A few days ago, he wrote this about the midterm elections:

We have off-year elections this year. That means elections for the Senate–a third of its hundred seats up for six year terms and all of the House’s 435 seats, for two year terms. The District of Columbia won’t vote; we have no representation in the Congress.

In a lot of districts the issues will be local–a bridge, an allegedly crooked pol. It will be harder, I think, for Republicans to make President Obama’s person or policies be issues because he and they have been moderate,

I can remember when public anger was so strong here–during the Vietnam War or the Nixon impeachment–when perfect strangers would yell on the street at those of us who covered the news.

There’s none of that now. It looks like a clean battle for November, followed by the big shootout two years later.

When Bruce retired from CNN in 2006, Wolf Blitzer ended his Situation Room broadcast by saying, “Bruce brings something very special to television journalism, a truly unique voice, smart and wry, with a perspective you could only get by covering politics for five decades.”

“One of our colleagues likes to say that if there were a journalist hall of fame, Bruce Morton would certainly be in it,” Wolf said.

Bruce Morton – rest in peace dear friend. Your words and wisdom will be missed.






Bruce Morton, an award-winning political correspondent for CBS News who also covered the Vietnam War and the space program, died today (5) at his home in Washington, D.C., after a battle with cancer. He was 83.

Morton spent most of a distinguished six-decade career on television and radio for  CBS News, where he made a record 146 appearances on television in 1988 alone.  He left CBS in 1993  after 29 years to join CNN; he retired from that organization in 2006.

As a member of the powerhouse CBS News Washington Bureau in the 1970s, he covered some of the biggest political news stories of his era, winning an Emmy with his team for the CBS News Special Report “Watergate: The White House Transcripts” in 1977.   He won a total of six Emmys for his CBS News work, one of which was for his coverage of the 1971 court martial of Lt. William Calley, who was on trial for the infamous Vietnam War My Lai Massacre.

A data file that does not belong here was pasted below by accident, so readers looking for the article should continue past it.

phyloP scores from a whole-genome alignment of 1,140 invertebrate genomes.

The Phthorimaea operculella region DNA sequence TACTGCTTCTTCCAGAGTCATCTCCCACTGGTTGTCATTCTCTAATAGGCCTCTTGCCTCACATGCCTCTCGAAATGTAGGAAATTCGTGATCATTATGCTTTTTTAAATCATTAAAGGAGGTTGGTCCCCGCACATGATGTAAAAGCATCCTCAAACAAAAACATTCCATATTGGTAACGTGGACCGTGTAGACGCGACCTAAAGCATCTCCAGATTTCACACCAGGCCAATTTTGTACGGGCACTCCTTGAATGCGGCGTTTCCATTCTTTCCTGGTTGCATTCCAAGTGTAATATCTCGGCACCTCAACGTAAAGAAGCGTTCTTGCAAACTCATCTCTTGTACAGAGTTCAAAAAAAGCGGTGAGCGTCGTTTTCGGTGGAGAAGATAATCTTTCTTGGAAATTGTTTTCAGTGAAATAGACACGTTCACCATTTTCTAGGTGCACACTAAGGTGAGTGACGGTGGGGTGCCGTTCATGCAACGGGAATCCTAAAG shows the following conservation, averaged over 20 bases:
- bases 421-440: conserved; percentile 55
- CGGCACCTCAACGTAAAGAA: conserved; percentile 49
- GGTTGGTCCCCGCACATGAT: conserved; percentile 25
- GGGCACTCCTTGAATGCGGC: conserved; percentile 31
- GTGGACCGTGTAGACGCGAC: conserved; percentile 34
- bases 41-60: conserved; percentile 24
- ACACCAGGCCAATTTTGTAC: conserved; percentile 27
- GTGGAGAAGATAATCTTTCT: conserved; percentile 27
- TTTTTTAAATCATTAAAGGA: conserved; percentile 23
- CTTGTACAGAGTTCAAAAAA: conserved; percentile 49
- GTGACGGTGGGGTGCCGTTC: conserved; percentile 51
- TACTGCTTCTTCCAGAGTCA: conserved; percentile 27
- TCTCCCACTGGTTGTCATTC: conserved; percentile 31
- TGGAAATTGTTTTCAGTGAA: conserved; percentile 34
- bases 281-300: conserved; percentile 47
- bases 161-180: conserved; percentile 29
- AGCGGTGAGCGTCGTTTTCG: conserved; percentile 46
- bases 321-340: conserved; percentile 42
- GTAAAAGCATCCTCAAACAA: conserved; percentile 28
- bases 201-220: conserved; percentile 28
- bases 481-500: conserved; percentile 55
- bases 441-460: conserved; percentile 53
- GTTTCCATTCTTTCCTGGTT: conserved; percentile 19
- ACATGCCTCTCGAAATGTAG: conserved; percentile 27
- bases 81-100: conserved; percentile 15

Morton rose to co-anchor of the “CBS Morning News” in 1975, a promotion based on his erudite reporting and especially, his writing talents.  Former CBS Newsman Roger Mudd wrote glowingly of Morton’s writing prowess in his 2008 book, “The Place to Be: Washington, CBS, and the Glory of Television News.”   The Peabody Awards committee recognized this talent in 1976, when it presented him and another CBS Newsman, Hughes Rudd,  with a Peabody Award for their roles as co-anchors.  The citation states, “Hughes Rudd and Bruce Morton are two Americans who make getting up every morning worthwhile. Their incisive writing, their choice of both the significant and the insignificant to report, and their ability to see something bright—and, yes, even humorous—amongst the heavy-handedness of most of the day’s news make a bright spot on the American television morning scene. Any American who tunes in to the “CBS Morning News” is assured not only of being kept well-informed, but he—or she—is assured of being lifted, even though perhaps slightly, by the marvelous efforts and witty humor of these two word craftsmen.”